Residency requirement extended to 4 years

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Allegheny College will enact a four-year on-campus residency requirement starting with next year’s freshman class.
This is a change from the three-year residency requirement in place for current students.

The change was brought to Allegheny Student Government for discussion at their meeting on Tuesday.
Although Allegheny has plans in place to enact the four-year residency requirement for the next school year, the policy is still pending a vote by the Board of Trustees in the winter.

Joe DiChristina, Dean of Students, presented the new policy to the Senate, provoking a lengthy debate.
According to DiChristina, a four-year residency requirement is the “norm” for small liberal arts schools such as Allegheny.

A four-year residency requirement would help in the development of Living Learning Communities, described as “integrated educational experiences that challenge students intellectually and socially,” according to a document distributed to the Senate.

The residency requirement would also foster a more inclusive and diverse campus environment, provide opportunities for students to interact with and lead their peers, and create a living situation where students could share experiences in order to develop a “vibrant residential community,” according to the document.

The Senate, however, was critical of the new policy.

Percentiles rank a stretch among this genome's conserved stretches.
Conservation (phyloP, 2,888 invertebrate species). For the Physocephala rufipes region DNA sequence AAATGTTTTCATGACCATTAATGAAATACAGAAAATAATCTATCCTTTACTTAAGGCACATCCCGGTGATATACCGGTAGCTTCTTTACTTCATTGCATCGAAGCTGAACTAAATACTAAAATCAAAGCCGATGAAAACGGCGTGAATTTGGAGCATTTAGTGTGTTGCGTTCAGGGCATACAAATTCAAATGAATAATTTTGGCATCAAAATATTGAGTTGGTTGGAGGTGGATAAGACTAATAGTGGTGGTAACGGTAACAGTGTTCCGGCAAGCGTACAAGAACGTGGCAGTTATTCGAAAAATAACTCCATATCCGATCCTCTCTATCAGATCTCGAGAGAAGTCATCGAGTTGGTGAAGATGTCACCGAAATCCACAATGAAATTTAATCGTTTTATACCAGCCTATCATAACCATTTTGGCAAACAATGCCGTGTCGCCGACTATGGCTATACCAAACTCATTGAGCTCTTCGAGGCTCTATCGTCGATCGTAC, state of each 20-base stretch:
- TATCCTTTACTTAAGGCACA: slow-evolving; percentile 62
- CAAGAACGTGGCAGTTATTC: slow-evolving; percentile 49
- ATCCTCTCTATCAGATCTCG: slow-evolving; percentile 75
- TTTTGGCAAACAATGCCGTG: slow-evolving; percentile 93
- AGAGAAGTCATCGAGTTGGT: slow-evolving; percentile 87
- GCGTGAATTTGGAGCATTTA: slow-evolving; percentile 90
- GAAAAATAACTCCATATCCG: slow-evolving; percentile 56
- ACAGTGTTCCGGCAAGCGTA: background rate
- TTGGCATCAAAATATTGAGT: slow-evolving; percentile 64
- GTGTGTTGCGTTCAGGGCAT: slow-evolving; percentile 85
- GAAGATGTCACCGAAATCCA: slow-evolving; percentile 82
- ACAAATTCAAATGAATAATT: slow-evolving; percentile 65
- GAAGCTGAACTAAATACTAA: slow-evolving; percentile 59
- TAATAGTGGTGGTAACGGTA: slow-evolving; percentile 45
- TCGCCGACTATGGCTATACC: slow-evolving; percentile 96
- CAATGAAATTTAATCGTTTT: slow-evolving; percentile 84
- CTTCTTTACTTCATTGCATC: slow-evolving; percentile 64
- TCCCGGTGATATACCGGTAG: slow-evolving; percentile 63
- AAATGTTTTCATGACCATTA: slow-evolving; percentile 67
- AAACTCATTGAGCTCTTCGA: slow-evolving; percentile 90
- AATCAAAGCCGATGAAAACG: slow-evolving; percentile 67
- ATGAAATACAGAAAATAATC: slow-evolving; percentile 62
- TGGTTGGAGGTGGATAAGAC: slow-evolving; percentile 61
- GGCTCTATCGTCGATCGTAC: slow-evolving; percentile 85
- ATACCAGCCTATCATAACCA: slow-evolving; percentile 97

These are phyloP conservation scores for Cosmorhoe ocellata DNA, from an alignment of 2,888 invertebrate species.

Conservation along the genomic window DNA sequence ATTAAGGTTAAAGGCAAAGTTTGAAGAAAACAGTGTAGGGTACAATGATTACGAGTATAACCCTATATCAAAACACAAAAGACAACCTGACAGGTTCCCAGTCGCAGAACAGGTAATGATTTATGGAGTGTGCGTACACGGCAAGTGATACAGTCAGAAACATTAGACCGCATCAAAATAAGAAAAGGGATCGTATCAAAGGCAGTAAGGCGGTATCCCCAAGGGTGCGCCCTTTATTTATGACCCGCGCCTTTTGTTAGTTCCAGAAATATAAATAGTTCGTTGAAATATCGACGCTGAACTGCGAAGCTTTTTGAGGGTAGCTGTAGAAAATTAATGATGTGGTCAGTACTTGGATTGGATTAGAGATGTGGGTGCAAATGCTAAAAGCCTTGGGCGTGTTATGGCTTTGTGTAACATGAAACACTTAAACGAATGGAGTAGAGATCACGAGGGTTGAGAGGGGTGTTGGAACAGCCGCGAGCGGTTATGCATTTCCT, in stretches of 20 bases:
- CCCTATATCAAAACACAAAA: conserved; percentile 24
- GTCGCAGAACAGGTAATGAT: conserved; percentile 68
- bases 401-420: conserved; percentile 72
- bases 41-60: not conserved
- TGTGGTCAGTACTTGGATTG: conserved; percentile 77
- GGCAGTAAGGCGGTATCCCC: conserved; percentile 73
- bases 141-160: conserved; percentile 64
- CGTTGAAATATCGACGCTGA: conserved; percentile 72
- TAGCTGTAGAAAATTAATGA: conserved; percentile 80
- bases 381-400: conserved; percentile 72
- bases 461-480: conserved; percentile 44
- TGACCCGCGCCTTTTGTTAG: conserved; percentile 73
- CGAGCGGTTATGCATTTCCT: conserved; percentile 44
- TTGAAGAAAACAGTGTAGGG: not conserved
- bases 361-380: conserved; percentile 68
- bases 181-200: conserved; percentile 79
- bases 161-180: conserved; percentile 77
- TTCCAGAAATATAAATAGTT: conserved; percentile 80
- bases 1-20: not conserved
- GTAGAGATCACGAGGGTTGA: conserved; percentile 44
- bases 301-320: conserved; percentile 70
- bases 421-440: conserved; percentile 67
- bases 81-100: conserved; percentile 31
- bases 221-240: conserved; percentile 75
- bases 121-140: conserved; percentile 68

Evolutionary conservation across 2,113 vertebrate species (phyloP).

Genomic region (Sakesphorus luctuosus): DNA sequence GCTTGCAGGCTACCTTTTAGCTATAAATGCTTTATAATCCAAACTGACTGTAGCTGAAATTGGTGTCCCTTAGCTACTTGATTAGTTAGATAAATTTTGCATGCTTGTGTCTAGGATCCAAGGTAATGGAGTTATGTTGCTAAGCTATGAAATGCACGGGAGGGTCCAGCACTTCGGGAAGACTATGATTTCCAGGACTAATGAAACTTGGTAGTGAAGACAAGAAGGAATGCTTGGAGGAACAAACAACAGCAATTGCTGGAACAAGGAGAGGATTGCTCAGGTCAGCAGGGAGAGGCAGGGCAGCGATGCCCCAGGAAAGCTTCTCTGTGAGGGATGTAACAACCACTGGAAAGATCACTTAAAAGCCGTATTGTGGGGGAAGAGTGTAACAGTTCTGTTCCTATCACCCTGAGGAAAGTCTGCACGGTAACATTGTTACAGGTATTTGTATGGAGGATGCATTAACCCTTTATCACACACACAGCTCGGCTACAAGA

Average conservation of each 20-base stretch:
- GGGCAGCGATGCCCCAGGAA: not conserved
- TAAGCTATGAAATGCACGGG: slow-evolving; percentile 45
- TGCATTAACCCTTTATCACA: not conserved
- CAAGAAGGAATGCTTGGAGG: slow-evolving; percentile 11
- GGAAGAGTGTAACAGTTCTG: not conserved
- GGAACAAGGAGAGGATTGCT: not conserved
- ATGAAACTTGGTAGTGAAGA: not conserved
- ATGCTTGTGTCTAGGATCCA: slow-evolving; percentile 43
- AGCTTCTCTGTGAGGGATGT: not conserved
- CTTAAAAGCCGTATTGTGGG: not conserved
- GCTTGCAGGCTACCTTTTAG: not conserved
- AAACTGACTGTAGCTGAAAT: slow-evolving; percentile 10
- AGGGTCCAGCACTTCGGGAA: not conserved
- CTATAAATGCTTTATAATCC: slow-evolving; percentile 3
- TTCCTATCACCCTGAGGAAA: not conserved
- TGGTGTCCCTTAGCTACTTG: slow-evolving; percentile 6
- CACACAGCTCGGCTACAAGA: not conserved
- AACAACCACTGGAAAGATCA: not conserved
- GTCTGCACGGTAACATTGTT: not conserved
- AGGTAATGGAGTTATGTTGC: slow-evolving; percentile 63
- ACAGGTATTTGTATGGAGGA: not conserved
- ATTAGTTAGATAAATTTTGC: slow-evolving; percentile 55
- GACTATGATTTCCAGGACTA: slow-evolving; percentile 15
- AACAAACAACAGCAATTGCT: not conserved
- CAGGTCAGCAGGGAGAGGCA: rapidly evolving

Michael Albring, ’11, argued against Allegheny striving to be like other institutions, saying that the rationale goes against Allegheny’s own branding as “wonderfully weird.”

Joe Lasko, ’13, thought that the new policy might affect enrollment.

“I’m concerned that the four year residency requirement that Allegheny is going to enact for the class of 2015 may keep some potentially great students from enrolling at the College,” said Lasko in an interview after the meeting.

“Many college students value having the opportunity to live on their own in ‘the real world,’ and the new residency requirement will no longer give Allegheny students the ability to live independently and integrate fully into the Meadville community.”

Henry Dominguez, ’13, feared the new residency requirement might increase feelings of separation between Allegheny and Meadville.

“How can we be inclusive to the Meadville community if we can’t even live there?” said Dominguez.

Morgan Schrankel, ’13, echoed his sentiment.

“Allegheny is already seen as a ‘house on a hill’ by the Meadville community,” said Schrankel.

Schrankel believes encouraging students to live in town helps dissuade this perception.

Criticism was alleviated by DiChristina’s insistence that most seniors requesting to live off-campus will likely be allowed under the new policy.

According to DiChristina, there are currently no plans to build more residential spaces on campus.

Because of this, if enrollment stays the same, the school will have to allow seniors to live off-campus.

Despite this claim, DiChristina mentioned that the college’s eventual goal was to have 90 percent of students living on campus, though no time line for this goal was discussed.